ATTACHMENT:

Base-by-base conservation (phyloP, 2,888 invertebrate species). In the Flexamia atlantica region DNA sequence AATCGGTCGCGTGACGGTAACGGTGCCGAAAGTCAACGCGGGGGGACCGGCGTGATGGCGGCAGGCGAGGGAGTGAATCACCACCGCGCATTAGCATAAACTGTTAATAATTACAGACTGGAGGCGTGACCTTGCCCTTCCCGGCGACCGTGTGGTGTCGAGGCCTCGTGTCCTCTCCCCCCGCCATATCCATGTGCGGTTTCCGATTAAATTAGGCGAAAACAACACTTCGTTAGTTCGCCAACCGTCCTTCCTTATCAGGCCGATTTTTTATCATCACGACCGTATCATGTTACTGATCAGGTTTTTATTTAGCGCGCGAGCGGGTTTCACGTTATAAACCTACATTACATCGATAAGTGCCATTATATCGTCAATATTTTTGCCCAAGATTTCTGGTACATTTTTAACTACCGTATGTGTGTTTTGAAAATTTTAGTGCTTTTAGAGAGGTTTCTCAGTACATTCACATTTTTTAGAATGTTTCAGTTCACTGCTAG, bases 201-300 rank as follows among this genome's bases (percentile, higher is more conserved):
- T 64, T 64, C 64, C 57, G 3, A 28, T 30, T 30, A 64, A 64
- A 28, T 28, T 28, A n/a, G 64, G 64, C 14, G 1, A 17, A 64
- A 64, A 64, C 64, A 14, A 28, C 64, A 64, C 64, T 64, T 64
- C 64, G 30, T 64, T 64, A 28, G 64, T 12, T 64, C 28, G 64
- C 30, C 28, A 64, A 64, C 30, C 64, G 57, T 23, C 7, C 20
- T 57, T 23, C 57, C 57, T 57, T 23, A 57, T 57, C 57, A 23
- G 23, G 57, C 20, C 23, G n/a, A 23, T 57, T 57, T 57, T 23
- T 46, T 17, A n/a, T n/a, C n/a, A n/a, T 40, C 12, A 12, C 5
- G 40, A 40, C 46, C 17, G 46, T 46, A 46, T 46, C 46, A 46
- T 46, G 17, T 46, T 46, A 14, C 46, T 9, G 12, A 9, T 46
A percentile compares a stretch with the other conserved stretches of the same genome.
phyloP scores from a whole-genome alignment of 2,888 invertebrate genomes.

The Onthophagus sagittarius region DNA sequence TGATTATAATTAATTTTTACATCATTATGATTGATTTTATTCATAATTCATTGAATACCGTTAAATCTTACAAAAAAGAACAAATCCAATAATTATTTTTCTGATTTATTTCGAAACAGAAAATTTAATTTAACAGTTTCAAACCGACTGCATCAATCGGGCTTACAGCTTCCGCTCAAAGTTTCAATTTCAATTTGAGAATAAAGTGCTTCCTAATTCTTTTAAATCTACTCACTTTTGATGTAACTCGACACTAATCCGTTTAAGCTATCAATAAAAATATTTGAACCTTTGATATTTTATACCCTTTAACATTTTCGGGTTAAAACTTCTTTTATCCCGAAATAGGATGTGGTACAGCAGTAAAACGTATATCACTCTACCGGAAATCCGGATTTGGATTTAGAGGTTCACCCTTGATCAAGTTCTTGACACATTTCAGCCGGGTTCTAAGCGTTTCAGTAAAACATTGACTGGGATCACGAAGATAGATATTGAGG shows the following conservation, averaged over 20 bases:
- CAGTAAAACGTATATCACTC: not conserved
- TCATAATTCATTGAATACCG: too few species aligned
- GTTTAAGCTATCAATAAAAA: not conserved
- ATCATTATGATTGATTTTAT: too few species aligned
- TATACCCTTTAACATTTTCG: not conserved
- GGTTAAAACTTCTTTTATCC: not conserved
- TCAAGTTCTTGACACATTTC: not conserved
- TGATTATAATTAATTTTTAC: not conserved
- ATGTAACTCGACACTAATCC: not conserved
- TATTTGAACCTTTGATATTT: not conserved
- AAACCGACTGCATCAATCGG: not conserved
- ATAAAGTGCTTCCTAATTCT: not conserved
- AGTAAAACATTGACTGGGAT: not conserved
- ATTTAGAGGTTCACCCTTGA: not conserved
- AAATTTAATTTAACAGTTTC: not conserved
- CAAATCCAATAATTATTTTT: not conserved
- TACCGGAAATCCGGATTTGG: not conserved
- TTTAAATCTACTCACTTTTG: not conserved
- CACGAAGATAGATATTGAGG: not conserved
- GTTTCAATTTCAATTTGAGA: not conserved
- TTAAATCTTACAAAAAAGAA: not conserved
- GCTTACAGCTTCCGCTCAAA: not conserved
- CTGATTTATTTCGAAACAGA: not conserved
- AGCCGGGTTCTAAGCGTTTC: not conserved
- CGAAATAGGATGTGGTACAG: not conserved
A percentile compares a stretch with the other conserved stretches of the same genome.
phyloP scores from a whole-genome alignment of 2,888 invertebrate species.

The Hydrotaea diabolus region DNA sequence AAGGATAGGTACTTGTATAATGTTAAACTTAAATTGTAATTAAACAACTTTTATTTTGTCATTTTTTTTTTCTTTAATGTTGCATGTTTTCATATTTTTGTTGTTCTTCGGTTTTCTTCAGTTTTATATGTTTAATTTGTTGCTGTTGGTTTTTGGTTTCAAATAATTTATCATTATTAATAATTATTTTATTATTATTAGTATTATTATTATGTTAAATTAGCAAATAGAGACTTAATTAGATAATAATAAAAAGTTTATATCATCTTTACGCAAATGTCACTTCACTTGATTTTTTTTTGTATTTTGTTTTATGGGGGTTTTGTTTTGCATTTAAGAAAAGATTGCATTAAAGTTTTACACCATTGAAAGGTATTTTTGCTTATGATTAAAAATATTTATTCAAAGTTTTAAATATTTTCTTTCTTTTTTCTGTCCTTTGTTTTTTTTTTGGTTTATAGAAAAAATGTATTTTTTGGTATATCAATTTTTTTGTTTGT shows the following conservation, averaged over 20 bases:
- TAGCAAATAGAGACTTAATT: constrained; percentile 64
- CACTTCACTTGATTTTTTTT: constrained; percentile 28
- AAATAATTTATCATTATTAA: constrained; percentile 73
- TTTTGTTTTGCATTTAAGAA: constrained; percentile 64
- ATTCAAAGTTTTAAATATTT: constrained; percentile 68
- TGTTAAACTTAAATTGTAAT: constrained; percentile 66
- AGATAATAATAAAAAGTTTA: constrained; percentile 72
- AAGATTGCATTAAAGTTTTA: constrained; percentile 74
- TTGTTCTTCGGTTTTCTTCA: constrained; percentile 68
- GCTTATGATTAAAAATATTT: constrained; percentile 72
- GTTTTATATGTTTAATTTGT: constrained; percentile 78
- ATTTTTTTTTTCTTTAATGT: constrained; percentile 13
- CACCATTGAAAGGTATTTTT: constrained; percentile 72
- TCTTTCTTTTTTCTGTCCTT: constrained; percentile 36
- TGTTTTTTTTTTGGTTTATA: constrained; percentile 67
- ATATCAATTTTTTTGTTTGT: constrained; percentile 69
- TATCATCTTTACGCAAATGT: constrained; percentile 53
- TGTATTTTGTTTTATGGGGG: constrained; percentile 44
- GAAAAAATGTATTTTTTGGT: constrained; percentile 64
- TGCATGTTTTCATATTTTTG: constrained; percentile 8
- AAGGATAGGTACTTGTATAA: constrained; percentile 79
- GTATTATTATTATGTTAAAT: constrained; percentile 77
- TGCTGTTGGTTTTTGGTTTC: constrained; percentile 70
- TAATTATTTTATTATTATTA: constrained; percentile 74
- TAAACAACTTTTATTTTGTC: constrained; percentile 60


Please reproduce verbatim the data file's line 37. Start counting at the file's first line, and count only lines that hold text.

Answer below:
- CTGATTTATTTCGAAACAGA: not conserved